This sculpture is the only instance of a modern Cybis Studio porcelain that was based directly upon an original Boleslaw Cybis painting. Although the name of both works was simply The Bride, most collectors typically refer to it as “The Polish Bride.”
The original portrait is an oil on canvas, painted by Boleslaw Cybis in 1937, showing a peasant girl on her wedding day, surrounded by female friends and relatives, wearing a massive (one might even say explosive!) crown of flowers atop her headpiece. The painting itself is quite large, measuring 47 3/8″ high and 32 3/4″ wide. Unfortunately I cannot find any color photos of it; this one comes from the 1970-71 exhibit catalog Cybis in Retrospect. At the time of that exhibit, the painting was in the collection of the Dayton Art Institute in Ohio who loaned it and also Cybis’ ‘Peasant Heads’ to the exhibit. For the complete history of this painting, see Boleslaw Cybis Paintings.
In the spring of 1980 the Cybis studio issued a limited edition porcelain sculpture also called The Bride, in an issue of 100 priced at $6500. The edition was completed in 1982 at $7250. Unfortunately some online sellers have picked up on an incorrectly-claimed issue price of $16,500 instead and it has been propagated virally as so often happens. But in fact, that actual $6500 issue price in 1980 was by far the highest retail price that Cybis had ever set. Before that, the most expensive limited edition issues had been the color owl Koo Koos Koos (edition of 50) at $3250 in 1979 and the $3500 North American Indian Great Spirit ‘Wankan Tanka’ (edition of 200) that same year. The $6500 introduction price of the Polish Bride was, although a high water mark for any single Cybis retail piece (the Commemorative Chess Set was higher but that was 32 pieces and a smaller issue to boot), nevertheless in line with their historic prices and also with the existing art porcelain retail market. Setting a retail price of $16,500 in 1980 for an issue of 100 would have been completely out of step with the times, even for the “age of conspicuous consumption”!
There is a early-2000s published price guide that does cite the original issue price correctly at $6500. I have no idea why one online seller cited it in their listing as being $10,000 more than that figure. Unfortunately that error has been picked up and promulgated by at least two subsequent online sellers of other examples of this sculpture.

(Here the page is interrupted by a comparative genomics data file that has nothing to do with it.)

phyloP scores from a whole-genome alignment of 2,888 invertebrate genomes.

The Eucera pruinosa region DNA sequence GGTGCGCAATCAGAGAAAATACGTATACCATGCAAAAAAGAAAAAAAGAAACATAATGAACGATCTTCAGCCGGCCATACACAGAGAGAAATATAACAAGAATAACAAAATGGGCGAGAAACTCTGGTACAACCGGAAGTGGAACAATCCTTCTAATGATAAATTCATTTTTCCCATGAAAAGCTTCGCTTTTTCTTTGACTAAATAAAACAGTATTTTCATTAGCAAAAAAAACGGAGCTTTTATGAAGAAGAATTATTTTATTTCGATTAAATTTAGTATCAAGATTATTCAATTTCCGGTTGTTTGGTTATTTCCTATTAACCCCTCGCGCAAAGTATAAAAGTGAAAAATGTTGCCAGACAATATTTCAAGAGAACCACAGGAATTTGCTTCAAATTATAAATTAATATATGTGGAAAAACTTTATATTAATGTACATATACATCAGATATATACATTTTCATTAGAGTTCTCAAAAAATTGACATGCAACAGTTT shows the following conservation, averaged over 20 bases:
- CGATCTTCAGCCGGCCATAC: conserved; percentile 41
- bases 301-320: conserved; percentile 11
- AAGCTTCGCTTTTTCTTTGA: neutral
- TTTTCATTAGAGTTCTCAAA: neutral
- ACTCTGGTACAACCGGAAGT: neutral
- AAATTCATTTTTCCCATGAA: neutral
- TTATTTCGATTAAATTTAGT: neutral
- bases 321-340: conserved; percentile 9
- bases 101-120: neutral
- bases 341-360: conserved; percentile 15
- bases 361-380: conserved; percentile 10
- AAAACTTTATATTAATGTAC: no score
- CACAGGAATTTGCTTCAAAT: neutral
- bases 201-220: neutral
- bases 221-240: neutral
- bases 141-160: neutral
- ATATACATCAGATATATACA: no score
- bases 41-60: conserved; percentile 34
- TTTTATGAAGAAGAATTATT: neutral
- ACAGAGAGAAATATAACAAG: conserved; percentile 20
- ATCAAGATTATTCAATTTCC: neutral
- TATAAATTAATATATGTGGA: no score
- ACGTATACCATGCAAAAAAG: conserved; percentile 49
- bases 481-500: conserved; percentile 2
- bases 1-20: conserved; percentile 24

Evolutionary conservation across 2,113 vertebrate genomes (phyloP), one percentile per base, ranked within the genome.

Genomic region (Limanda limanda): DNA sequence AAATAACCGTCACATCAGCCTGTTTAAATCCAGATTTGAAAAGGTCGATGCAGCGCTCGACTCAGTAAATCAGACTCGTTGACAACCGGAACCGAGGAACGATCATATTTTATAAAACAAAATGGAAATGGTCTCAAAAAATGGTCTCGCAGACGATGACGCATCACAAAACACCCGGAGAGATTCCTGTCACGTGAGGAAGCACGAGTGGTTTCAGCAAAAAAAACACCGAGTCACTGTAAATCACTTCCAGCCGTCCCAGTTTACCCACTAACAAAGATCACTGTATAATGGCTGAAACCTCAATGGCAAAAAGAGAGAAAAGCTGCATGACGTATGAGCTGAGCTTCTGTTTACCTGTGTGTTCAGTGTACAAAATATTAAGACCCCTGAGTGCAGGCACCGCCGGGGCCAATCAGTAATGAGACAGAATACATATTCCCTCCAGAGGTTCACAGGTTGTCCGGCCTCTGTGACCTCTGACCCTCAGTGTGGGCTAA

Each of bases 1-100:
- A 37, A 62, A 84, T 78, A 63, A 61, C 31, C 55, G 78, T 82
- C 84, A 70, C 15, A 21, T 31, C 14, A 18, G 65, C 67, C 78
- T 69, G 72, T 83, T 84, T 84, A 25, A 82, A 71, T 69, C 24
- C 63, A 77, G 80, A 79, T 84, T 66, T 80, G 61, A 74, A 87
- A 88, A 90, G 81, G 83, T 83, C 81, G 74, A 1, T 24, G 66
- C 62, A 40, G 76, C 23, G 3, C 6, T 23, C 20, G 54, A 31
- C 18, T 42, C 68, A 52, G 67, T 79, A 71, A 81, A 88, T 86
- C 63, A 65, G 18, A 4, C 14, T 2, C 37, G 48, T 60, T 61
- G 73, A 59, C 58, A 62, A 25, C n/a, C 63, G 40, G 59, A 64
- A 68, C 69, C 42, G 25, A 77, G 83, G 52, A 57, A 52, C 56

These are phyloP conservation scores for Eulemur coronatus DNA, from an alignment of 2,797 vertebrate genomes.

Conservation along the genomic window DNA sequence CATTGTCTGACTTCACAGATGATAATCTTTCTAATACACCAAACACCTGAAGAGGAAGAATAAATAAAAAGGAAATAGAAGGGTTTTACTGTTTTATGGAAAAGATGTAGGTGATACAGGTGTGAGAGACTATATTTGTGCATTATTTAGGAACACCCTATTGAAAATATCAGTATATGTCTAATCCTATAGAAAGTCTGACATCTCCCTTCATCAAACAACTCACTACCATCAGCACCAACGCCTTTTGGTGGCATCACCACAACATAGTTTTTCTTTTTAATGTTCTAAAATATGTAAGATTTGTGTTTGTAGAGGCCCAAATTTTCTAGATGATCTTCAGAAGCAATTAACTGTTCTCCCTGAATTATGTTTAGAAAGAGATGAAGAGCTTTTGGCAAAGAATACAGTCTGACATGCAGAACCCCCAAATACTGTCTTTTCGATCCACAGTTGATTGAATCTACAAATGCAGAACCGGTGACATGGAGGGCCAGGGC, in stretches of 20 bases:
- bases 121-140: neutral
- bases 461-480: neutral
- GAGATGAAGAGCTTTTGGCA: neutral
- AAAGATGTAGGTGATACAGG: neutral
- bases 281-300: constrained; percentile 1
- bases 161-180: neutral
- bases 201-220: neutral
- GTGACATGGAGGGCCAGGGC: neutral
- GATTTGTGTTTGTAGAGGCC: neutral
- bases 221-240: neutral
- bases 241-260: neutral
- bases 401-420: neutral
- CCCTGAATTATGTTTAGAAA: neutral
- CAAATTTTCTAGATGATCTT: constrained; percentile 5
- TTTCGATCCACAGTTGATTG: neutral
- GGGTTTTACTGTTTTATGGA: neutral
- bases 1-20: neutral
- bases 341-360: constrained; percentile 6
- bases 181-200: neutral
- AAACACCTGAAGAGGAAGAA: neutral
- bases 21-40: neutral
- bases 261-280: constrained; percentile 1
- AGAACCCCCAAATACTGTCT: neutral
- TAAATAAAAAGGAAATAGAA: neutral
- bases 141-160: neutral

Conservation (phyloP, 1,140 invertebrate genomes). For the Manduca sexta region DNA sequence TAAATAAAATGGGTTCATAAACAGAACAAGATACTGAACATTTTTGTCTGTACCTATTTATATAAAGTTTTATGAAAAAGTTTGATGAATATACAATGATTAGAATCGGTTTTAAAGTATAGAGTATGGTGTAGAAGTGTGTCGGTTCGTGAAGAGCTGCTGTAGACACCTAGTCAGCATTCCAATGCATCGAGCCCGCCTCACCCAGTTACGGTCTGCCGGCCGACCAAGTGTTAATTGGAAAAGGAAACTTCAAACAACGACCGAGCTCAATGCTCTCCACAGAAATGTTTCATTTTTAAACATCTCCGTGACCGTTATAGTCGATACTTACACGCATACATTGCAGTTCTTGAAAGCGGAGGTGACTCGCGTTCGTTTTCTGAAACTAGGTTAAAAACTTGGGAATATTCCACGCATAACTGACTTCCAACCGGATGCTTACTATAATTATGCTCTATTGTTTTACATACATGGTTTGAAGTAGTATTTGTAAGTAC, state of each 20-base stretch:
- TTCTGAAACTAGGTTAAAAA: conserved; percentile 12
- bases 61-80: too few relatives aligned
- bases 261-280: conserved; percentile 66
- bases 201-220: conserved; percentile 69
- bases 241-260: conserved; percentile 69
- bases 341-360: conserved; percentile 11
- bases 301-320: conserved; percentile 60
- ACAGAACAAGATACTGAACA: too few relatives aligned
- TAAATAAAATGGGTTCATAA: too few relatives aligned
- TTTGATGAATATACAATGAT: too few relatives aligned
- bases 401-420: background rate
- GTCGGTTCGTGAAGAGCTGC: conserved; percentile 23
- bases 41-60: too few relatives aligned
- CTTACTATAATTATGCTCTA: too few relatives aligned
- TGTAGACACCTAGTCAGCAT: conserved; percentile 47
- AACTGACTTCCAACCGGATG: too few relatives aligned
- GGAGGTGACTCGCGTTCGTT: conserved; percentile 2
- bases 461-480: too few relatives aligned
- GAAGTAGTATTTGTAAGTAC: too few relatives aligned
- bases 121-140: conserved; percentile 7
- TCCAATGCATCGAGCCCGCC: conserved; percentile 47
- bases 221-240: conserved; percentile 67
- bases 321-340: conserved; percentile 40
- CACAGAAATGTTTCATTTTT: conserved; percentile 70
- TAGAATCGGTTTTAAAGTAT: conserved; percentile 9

The Bride is 18″ tall, 11″ wide, and 12 1/2″ deep front to back. All of the individual flowers, leaves and berries in her headdress were shaped, applied, and painted by hand.
The jewel-toned decorations on her dress were painted by George Ivers, art director at the studio. (There is a ‘pearl’ missing from the applied necklace on the example shown above.) Overall the sculpture is quite a faithful rendition of the subject of the original painting, although with only a black and white photograph I have no idea whether the colors themselves differ.
An artist’s proof was given to Pope John Paul II in 1979, the year before the retail release, in recognition of his Polish ancestry (he was born Karol Józef Wojtyła.) The decoration of that piece differed from the retail edition in at least one respect: a newspaper account reported that “the Bride’s dowry chest bears the symbol of Krakow Province, the Pope’s birthplace.” Because the retail edition’s decoration does not match that symbol, it must be assumed that a portion of that artist’s proof was specially modified.
In an eerie coincidence, the retail release of The Bride occurred at almost the same time as the rediscovery of the orginal Boleslaw Cybis painting upon which it is based! The painting had been in the collection of the Dayton Art Insititute for decades, but in early 1980 they decided to sell consign it to an April 1980 auction in New York. The Cybis studio had no idea the original painting was to be sold until the day before the auction began…. almost immediately after they had designed and introduced the limited edition porcelain sculpture reproduction of it.
Update, November 2017: A particularly nice example of the Polish Bride sculpture is currently on display at the Ellarslie Museum which is part of the Trenton City Museum at Cadwalader Park. Ellarslie is a lovely circa-1800s mansion that has been converted into a museum; the porcelain displays are located on the 3rd floor.
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